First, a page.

If the metaverse is seen solely as a world where people can gather virtually without leaving their homes, it would seem like a boon for a net-zero future.
Scaling back commuting and travel would cut down carbon emissions. Simulations for everything from medical students performing surgeries, to companies onboarding employees, to factories tweaking their production lines would lead to financial and energy savings. In retail, for instance, augmented-reality fitting rooms have helped reduce clothing returns — and the waste associated with it — by up to 36%.
But this ignores the fact that the technology underpinning the metaverse is a large contributor of greenhouse gas emissions.
First-generation cryptocurrency requires users to validate transactions by solving a complicated mathematical problem. That requires massive amounts of computing , which requires a lot of electricity. Ethereum, a major crypto player that uses this proof of work validation scheme, as well as the blockchain underlying metaverse players such as Decentraland and Sandbox, use, by some estimates, 45,000 gigawatt hours per year.
But Ethereum is looking to transition to proof of stake with the launch of Ethereum 2.0, which would reduce its energy consumption by more than 99%. Later generation cryptocurrencies like Solana, PolkaDot, Cardano and others also use proof of stake, which will lead to lower energy consumption.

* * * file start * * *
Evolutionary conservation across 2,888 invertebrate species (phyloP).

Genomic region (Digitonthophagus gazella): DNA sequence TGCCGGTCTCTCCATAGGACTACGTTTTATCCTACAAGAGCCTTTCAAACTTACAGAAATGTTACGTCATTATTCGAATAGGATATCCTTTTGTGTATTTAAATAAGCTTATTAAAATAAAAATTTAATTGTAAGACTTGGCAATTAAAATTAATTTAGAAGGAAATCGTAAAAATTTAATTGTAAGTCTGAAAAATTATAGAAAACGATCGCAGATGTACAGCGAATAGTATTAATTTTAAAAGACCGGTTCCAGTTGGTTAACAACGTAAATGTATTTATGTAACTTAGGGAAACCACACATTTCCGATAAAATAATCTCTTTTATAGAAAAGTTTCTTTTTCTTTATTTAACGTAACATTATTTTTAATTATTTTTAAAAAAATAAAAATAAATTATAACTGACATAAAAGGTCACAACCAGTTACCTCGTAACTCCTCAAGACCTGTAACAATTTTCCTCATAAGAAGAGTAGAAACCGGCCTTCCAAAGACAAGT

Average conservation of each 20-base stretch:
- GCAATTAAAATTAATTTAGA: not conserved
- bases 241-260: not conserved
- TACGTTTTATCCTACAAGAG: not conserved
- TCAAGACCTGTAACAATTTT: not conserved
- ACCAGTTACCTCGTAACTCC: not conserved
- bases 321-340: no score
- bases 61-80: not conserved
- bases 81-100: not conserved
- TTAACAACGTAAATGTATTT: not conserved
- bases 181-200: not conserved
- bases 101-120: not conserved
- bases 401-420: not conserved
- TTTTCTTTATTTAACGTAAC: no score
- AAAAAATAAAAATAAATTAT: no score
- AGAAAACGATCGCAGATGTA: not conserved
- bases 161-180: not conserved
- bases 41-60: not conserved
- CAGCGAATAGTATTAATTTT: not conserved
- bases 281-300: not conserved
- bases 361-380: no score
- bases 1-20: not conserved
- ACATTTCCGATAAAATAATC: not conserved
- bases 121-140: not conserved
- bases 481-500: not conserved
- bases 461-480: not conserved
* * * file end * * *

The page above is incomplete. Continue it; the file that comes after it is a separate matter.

This is simply the underlying energy consumption of the metaverse. We haven’t yet factored in the e-waste generated by the metaverse’s access, experience and maintenance demands.
Think about it like this: To access the metaverse, users need digital devices. Building this technology requires energy and natural resources, such as finite metals. Then consumption patterns, driven by design and marketing, create an influx of e-waste as products are thrown away to make room for new releases.
To make the metaverse feel as immersive as possible requires large data center processing servers. These consume massive amounts of energy and increase carbon emissions. Researchers at the University of Massachusetts, Amherst, for instance, found that training a common large AI model can emit more than 626,000 pounds of carbon dioxide.
Brands that are committed to minimizing their environmental impact need to factor in the carbon footprint of any activity, including their marketing efforts, as a starting point. Data is energy and energy is carbon.
If sustainability and a net-zero future are central to a brand’s promise, it should do due diligence before hopping into the metaverse.
Laura Wade is VP, head of sustainability and Zoë Brook is a strategist at Essence.